Senate Majority Leader Mitch McConnell, R-Ky., defended his decision Sunday to block former President Barack Obama's last Supreme Court pick, pushing back on critics who blame him for further politicizing Supreme Court nominations.
"They don't know much history," McConnell said of his detractors during an interview with CBS News' "Face the Nation." "You have to go back to 1880 to find the last time a Senate controlled by a different party from the president confirmed a Supreme Court justice to a vacancy created in the middle of a presidential election."
"They [have] also conveniently forgotten that Joe Biden said in 1992 when he was chairman of the Judiciary Committee, Democrats controlled the Senate, a Republican in the White House, if a vacancy occurred, they wouldn't fill it," McConnell told host John Dickerson.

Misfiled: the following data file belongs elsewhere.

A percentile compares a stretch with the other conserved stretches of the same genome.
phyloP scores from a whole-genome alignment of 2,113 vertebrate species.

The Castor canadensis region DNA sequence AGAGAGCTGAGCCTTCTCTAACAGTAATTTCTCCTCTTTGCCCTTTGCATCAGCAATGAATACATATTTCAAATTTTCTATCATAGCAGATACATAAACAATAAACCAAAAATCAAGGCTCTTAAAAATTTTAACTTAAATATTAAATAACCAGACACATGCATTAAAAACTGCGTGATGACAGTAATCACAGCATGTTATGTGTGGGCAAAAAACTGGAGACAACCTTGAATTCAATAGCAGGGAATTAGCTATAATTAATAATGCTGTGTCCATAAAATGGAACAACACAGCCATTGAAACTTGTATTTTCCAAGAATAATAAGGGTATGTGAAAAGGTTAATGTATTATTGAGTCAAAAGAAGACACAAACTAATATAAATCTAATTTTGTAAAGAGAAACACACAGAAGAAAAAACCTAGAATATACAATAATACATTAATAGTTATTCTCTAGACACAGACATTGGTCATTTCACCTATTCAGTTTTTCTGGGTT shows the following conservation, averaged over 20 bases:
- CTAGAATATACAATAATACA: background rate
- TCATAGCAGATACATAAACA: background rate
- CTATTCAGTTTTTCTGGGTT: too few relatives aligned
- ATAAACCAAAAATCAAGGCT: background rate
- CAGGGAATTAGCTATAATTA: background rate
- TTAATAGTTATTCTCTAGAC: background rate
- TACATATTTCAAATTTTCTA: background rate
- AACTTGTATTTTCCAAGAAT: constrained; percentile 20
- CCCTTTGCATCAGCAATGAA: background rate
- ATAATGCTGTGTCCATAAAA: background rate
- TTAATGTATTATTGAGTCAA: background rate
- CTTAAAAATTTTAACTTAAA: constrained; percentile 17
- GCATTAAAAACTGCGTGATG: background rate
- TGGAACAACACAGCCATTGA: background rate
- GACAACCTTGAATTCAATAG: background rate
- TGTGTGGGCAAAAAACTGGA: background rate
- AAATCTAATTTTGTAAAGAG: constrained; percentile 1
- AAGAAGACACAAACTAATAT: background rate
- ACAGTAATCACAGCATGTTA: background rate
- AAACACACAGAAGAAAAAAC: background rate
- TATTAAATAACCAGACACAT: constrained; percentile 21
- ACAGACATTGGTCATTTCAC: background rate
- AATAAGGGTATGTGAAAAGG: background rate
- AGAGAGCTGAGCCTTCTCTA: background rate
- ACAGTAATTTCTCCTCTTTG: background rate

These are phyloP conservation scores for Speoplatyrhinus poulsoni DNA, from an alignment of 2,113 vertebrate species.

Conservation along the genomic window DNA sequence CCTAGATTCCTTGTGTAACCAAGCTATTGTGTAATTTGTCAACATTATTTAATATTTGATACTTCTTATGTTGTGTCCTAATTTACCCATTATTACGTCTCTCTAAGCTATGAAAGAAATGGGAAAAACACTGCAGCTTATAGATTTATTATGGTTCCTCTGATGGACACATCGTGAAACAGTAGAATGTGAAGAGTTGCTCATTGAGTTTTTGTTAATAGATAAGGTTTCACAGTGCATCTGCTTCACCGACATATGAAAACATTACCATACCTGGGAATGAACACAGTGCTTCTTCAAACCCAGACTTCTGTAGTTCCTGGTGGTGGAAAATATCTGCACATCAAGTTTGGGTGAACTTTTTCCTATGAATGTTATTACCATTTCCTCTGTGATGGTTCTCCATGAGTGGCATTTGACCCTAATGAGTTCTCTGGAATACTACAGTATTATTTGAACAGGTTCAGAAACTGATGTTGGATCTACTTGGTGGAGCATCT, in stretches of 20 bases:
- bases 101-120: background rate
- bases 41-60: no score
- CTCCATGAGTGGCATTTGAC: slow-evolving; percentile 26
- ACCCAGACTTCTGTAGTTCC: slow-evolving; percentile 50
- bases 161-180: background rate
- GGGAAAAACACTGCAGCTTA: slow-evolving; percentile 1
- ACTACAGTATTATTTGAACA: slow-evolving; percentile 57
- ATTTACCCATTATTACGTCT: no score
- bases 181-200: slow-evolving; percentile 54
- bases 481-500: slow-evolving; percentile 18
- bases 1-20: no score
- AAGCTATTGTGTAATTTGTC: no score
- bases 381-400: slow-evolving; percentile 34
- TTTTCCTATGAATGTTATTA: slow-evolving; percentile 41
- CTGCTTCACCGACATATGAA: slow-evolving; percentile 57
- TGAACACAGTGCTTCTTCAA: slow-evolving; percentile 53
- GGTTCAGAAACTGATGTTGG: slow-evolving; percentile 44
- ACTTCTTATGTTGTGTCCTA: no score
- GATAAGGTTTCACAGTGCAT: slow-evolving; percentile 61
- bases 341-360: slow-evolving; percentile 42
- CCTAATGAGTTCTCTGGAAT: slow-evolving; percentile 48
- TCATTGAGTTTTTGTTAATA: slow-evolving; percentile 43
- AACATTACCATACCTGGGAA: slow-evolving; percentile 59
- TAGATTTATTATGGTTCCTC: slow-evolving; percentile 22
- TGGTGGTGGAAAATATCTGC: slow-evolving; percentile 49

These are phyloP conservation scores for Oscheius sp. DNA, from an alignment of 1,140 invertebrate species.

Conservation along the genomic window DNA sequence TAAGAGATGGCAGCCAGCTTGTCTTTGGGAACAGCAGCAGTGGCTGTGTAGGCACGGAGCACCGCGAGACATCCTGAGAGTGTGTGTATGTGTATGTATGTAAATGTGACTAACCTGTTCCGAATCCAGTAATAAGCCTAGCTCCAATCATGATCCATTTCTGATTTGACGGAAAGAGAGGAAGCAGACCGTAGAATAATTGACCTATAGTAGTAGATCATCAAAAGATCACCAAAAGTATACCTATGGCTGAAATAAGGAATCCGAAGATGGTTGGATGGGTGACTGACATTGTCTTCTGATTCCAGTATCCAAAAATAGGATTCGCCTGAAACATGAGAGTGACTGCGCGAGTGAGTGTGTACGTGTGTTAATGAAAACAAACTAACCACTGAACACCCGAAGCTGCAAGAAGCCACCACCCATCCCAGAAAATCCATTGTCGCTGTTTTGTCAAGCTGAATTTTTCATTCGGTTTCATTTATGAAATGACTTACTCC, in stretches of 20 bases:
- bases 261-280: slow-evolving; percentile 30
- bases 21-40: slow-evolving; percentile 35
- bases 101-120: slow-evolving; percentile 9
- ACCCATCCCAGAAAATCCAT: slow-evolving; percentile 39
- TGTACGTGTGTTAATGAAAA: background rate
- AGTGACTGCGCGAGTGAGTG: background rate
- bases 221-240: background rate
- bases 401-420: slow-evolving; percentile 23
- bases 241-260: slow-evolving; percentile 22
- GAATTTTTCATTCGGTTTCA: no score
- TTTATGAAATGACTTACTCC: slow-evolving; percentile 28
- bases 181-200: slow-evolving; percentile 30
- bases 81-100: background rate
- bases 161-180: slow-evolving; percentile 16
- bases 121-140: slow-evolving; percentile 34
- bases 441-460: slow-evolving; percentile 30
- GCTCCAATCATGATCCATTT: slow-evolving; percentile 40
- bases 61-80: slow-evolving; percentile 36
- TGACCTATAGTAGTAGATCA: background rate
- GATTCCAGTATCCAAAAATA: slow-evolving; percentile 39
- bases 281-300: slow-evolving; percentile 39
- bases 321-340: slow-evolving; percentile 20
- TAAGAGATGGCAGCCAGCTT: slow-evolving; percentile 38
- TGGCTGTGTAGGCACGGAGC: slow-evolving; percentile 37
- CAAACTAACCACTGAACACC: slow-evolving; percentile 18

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McConnell condemned Dickerson for "completely misconstruing" history when he stated that former Republican President Dwight Eisenhower used a recess appointment before the 1956 presidential election to name left-leaning Supreme Court Justice William Brennan to the bench thanks to the support of a Democratic-controlled Congress. Dickerson also countered McConnell's argument related to Biden by saying Obama's vice president "was talking in the abstract."
"What I gave you was the history of this," McConnell said Sunday. "I know the history of this, I've spent a lot of time on this throughout my career. What I did was entirely consistent with what the history of the Senate's been in that situation going back to 1880. "
Garland, who is the chief judge on the U.S. Court of Appeals for the D.C. Circuit, was Obama's Supreme Court nominee in 2016, but was not confirmed as McConnell refused to hold a vote on the Senate floor in a presidential election year.